Differentiate Without Lowering Expectations

RajagopalHeadshotMy experience has been uplifting students from failure to consistent success at an inner-city high school. A key factor that I attribute to the students’ success is the independent exit price—a 15- to 20-minute assignment that asks students to perform the objective with high accuracy before leaving the classroom. You may be asking:

How do you deal with advanced students who need challenge and low-skilled students who are not ready to tackle the exit price?

Here is how I differentiate the exit price:

1. Every day I teach to a base skill or what I call “baby objective” that builds off what the majority of students already know and can actually master in one period. The objective should be rigorous but not overwhelm the majority.

2. My exit price includes a mix of problems: high, middle, and lower level. I put high-level problems so that advanced students feel challenged and the other students know they have something to shoot for. If a student shows mastery at a basic level by doing 70–80 percent of the exit price correctly, then they get an A, and everyone leaves happy. If the student can do all of the problems, including the harder ones, he gets an A+ and 50 extra points. I have high expectations and push kids to do their best.

If the student cannot show mastery at even a basic level, two scenarios usually happen:


1. Kids stay after school or during lunch to demonstrate basic mastery of the objective. Putting mastery off to homework or letting kids fall behind are not options. There must be assessment and intervention on a daily basis so that no child gets left behind. This level of accountability is needed for the population I deal with but may not be necessary with every population.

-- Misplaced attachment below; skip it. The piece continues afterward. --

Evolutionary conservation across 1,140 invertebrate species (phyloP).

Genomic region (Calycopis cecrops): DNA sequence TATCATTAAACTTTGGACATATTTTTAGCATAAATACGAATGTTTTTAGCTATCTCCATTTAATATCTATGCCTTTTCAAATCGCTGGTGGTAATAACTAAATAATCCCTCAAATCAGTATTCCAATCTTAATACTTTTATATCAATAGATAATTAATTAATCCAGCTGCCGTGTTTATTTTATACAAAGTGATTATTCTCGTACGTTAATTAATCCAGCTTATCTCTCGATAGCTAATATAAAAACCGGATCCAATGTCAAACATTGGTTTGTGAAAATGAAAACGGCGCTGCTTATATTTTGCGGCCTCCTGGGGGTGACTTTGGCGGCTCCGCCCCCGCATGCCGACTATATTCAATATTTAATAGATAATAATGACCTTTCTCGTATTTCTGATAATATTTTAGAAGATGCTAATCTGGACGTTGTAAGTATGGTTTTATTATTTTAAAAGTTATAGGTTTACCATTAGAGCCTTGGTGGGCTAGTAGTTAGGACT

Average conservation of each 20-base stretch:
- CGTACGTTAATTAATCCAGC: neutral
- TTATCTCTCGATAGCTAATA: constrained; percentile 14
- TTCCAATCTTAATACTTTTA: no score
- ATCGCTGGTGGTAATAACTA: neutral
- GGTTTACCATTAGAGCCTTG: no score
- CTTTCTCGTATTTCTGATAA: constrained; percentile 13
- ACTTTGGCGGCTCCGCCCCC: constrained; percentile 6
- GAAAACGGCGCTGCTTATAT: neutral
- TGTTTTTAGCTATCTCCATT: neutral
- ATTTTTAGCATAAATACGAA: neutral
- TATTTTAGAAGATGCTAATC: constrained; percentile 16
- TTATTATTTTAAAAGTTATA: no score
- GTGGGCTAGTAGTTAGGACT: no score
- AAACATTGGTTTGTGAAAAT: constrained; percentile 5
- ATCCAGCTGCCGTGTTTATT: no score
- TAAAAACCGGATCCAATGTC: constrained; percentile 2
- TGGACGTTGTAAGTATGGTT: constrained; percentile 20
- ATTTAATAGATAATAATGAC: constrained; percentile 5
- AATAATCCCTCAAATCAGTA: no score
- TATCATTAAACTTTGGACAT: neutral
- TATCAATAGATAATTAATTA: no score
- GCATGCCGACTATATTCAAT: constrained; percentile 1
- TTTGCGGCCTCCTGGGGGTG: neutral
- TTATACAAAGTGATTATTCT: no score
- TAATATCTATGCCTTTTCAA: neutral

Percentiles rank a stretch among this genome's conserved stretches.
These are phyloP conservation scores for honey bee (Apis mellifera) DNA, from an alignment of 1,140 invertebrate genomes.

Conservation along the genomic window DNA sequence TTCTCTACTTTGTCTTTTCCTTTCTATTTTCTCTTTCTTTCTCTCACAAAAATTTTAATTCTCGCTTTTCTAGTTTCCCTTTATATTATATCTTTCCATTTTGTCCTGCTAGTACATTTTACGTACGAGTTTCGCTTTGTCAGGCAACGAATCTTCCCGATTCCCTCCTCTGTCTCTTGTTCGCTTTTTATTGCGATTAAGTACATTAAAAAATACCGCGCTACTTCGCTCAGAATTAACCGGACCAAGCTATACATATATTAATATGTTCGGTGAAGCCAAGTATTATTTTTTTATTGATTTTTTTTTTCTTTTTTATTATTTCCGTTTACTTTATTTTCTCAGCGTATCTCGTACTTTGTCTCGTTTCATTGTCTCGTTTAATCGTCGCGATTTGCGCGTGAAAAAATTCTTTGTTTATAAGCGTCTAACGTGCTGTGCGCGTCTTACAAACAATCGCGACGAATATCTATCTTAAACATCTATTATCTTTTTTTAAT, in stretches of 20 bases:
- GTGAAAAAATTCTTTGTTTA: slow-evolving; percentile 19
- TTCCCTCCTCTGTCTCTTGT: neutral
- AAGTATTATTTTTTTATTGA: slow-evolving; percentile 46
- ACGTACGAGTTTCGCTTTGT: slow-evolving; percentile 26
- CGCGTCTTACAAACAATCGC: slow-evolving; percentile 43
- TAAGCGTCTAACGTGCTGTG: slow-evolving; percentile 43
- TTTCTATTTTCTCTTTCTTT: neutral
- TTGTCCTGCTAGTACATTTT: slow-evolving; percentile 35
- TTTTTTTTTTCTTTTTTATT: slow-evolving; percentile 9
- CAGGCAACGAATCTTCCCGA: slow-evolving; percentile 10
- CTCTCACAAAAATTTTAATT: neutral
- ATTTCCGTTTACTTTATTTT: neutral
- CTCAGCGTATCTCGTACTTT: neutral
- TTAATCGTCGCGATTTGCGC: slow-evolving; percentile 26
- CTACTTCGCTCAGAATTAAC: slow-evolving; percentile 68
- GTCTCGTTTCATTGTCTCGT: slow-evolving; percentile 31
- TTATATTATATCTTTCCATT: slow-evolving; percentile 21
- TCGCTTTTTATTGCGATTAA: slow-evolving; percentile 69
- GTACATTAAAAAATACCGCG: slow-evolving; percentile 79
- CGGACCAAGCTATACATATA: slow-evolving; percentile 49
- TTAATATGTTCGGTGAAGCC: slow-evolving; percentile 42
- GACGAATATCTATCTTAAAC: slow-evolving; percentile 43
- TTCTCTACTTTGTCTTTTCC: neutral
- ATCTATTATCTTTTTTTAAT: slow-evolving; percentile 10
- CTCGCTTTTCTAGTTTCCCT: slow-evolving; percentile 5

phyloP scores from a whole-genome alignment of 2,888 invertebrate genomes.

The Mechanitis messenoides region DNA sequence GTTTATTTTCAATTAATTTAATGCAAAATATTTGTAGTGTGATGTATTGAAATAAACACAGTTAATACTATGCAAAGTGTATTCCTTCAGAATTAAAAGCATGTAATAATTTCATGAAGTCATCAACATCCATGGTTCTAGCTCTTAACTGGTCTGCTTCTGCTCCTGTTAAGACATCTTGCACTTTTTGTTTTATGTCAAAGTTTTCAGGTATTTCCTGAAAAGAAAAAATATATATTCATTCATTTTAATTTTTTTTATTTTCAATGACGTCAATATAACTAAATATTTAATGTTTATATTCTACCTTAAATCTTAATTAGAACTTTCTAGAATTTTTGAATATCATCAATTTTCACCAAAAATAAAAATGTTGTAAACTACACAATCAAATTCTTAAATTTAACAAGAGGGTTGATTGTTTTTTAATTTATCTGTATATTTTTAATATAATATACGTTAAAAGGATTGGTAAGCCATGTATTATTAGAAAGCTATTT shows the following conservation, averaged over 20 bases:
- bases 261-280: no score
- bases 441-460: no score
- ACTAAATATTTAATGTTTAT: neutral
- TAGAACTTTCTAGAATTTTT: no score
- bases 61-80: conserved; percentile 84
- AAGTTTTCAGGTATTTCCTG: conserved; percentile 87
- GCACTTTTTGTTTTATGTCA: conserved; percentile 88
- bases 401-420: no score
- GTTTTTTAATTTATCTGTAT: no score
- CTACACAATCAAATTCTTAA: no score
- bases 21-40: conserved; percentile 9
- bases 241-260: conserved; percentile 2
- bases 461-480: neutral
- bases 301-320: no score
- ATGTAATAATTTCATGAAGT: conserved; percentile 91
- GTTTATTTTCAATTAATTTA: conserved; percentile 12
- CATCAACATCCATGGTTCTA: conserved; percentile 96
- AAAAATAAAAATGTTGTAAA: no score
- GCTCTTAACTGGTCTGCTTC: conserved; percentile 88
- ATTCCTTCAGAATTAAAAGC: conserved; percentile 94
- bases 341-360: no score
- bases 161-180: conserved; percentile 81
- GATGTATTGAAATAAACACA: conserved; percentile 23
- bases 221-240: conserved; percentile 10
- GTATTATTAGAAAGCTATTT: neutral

2. The kid may have a severe learning disability and the “basic” 70–80 percent might be simply too much. Then I have to judge if that kid has worked to her highest potential. For those few cases, I will try to keep the student after school but also grade more on effort.

If the majority of the class cannot reach a basic level on the exit price, then the issue is usually with the teacher:

  1. The objective was too high and, as a result, I “lost” the kids.
  2. The class was not engaged during lecture and I didn’t adequately check for understanding. I would need to reflect on what went wrong and how I could reteach concepts better tomorrow.

In all honesty, even in a difficult, urban classroom, 70–80 percent of my kids will meet the basic standard expected and leave with an A on a daily basis. It will be a handful of students who do not attain a basic grasp of the concept simply because they have severe learning disabilities or are very hard to reach due to super high truancy or lack of motivation or accountability from anyone. But I will not lower my expectations for mastery due to a few kids. I can’t win with every child, but I can win with most—even when they are kids who arrive with a history of Fs.

Post submitted by 2011 California Teacher of the Year and ASCD author (Create Success! Unlocking the Potential of Urban Students) Kadhir Rajagopal. Listen to a chat with Rajagopal here.